Training fields

Lafayette High’s new plan generates frustration after losing baseball and softball fields pitched to parents | Education

The first models of the new Lycée Lafayette were unveiled to the community at a town hall on Tuesday in the school’s auditorium, sparking interest and concern from parents of student athletes frustrated by the projected loss of two fields. sport.

The designs laid out the planned footprint of the campus, including the location of the academic building and how the Congress Street campus parking and athletics lots would change. The school board opted to rebuild on the existing campus after overwhelming support in a public poll.

School board member Justin Centanni said the new three-story school building would be over 273,000 square feet and built to accommodate 2,300 students; the school currently serves 1,900 students, principal Rachel Brown said.

Parking would increase to 800 available spaces under the proposed plan, Centanni said.

The District 6 representative said the planning process was informed by student and staff surveys and feedback from the LHS Steering Committee, with voices like former principal Patrick Leonard and group director Scotty Walker, and the LHS Program and Instruction Committee.

Centanni, whose district includes Lafayette High, said navigating rising construction costs while making the most of the school’s $100 million budget was a major planning constraint. The budgeted funds cover construction of the school, parking and renovation of the school gymnasium, he said.

Eric Crozier, principal architect for ACSW Architects, said the architectural team tries to balance the needs of specific student groups and the desire of stakeholders for dedicated student spaces with flexibly planned spaces that allow more dynamic use.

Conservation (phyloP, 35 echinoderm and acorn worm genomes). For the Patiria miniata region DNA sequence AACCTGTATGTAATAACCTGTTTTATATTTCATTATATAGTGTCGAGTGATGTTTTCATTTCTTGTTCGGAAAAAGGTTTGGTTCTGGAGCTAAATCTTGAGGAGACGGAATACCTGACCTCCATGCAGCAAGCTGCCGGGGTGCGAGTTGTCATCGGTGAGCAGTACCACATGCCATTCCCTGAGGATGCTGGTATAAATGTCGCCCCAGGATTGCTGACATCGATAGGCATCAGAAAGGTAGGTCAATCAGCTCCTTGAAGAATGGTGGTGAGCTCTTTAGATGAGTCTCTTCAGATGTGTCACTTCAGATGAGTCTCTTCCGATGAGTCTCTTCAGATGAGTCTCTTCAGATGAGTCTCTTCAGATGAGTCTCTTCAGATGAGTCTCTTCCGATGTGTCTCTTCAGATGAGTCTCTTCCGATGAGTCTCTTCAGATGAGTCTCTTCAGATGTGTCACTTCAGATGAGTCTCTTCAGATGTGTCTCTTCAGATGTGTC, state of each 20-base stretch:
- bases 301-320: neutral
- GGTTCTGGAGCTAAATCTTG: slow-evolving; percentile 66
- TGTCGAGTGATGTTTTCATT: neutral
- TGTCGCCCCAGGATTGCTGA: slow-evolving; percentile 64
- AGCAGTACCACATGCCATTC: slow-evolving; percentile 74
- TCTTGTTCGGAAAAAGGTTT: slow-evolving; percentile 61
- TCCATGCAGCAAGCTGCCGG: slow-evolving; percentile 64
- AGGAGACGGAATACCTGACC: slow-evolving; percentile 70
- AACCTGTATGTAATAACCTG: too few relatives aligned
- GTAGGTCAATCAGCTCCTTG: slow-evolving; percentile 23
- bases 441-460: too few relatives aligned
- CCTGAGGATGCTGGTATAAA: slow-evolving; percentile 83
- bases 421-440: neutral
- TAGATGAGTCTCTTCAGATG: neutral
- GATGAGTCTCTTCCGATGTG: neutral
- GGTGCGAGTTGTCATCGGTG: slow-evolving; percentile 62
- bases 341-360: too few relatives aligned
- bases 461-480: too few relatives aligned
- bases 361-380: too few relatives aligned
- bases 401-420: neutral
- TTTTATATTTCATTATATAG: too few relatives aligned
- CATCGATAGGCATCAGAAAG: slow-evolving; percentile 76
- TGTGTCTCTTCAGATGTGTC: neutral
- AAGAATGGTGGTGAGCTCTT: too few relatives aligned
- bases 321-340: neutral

“With rising costs and everything we’re facing, it’s very difficult to build a specific space… We try to get our money’s worth on everything we can and not design something so specific that we can’t use it for at least one other thing,” he said.

Crozier said he hopes to have another public meeting with detailed design proposals for the exterior and interior of the new building in the next two to three months.

In the plans unveiled, the main school building will be pushed back to the middle of the school property, built behind the current school buildings so that students are not displaced from campus during construction.

“One of our values ​​has always been presence – the importance of it being a neighborhood school and the physical presence of the factory on Congress Street… We are always trying to figure out where the presence is still strong and the value of that community is still very evident when you pull up, drive, and are on campus,” Brown said.

Centanni said the goal is to begin initial construction work, such as establishing the construction area and assessing the existing drainage infrastructure, in the summer of 2022, with major construction to follow at summer 2023.

The goal is to complete the building by spring 2025, on a construction schedule of about 18 months, he said.

About 100 parents, teachers and community members raised their hands in the air to question the plan at city hall on Tuesday: how well the new school will serve students with special needs and those who require mobility aids? How will traffic be impacted? How safe will the new building be? How intrusive will construction noise be for teachers and students?, they asked.

A major change proposed was the loss of the existing baseball and softball fields, first for construction support needs, then for additional student parking and a multi-purpose driving range, a facet met with frustration and pushback. parents and students involved in the sport. .